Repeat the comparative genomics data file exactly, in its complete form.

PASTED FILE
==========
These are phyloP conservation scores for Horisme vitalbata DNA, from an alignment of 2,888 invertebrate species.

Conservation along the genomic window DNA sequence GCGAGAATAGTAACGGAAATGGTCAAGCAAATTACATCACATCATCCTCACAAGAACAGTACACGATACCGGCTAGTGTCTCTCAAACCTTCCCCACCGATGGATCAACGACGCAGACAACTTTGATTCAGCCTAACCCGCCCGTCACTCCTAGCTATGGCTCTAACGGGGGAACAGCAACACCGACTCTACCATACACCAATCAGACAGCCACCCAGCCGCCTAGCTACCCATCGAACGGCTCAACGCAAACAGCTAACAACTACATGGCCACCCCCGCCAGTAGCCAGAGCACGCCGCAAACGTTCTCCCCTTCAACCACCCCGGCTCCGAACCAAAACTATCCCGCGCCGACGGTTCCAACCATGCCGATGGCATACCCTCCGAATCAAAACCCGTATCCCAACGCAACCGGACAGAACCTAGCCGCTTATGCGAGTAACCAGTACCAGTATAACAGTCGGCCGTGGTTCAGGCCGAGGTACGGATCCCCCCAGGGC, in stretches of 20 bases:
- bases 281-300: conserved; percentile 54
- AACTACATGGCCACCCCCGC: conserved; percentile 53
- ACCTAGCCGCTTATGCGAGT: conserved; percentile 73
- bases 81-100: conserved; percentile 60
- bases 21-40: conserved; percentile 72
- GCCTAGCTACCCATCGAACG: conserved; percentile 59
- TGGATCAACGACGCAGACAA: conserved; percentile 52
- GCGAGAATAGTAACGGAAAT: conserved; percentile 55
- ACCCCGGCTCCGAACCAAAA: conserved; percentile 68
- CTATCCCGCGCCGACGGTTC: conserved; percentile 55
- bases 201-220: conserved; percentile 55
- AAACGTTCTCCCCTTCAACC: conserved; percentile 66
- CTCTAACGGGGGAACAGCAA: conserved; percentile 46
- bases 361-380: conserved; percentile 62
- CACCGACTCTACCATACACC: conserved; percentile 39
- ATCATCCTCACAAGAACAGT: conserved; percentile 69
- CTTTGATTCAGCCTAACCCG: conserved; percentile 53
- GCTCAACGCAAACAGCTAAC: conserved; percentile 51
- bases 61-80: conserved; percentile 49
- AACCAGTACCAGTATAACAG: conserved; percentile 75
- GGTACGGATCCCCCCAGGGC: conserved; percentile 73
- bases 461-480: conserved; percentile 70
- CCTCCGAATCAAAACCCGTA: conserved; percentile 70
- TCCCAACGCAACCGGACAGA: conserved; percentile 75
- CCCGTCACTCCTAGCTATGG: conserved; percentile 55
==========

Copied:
These are phyloP conservation scores for Horisme vitalbata DNA, from an alignment of 2,888 invertebrate species.

Conservation along the genomic window DNA sequence GCGAGAATAGTAACGGAAATGGTCAAGCAAATTACATCACATCATCCTCACAAGAACAGTACACGATACCGGCTAGTGTCTCTCAAACCTTCCCCACCGATGGATCAACGACGCAGACAACTTTGATTCAGCCTAACCCGCCCGTCACTCCTAGCTATGGCTCTAACGGGGGAACAGCAACACCGACTCTACCATACACCAATCAGACAGCCACCCAGCCGCCTAGCTACCCATCGAACGGCTCAACGCAAACAGCTAACAACTACATGGCCACCCCCGCCAGTAGCCAGAGCACGCCGCAAACGTTCTCCCCTTCAACCACCCCGGCTCCGAACCAAAACTATCCCGCGCCGACGGTTCCAACCATGCCGATGGCATACCCTCCGAATCAAAACCCGTATCCCAACGCAACCGGACAGAACCTAGCCGCTTATGCGAGTAACCAGTACCAGTATAACAGTCGGCCGTGGTTCAGGCCGAGGTACGGATCCCCCCAGGGC, in stretches of 20 bases:
- bases 281-300: conserved; percentile 54
- AACTACATGGCCACCCCCGC: conserved; percentile 53
- ACCTAGCCGCTTATGCGAGT: conserved; percentile 73
- bases 81-100: conserved; percentile 60
- bases 21-40: conserved; percentile 72
- GCCTAGCTACCCATCGAACG: conserved; percentile 59
- TGGATCAACGACGCAGACAA: conserved; percentile 52
- GCGAGAATAGTAACGGAAAT: conserved; percentile 55
- ACCCCGGCTCCGAACCAAAA: conserved; percentile 68
- CTATCCCGCGCCGACGGTTC: conserved; percentile 55
- bases 201-220: conserved; percentile 55
- AAACGTTCTCCCCTTCAACC: conserved; percentile 66
- CTCTAACGGGGGAACAGCAA: conserved; percentile 46
- bases 361-380: conserved; percentile 62
- CACCGACTCTACCATACACC: conserved; percentile 39
- ATCATCCTCACAAGAACAGT: conserved; percentile 69
- CTTTGATTCAGCCTAACCCG: conserved; percentile 53
- GCTCAACGCAAACAGCTAAC: conserved; percentile 51
- bases 61-80: conserved; percentile 49
- AACCAGTACCAGTATAACAG: conserved; percentile 75
- GGTACGGATCCCCCCAGGGC: conserved; percentile 73
- bases 461-480: conserved; percentile 70
- CCTCCGAATCAAAACCCGTA: conserved; percentile 70
- TCCCAACGCAACCGGACAGA: conserved; percentile 75
- CCCGTCACTCCTAGCTATGG: conserved; percentile 55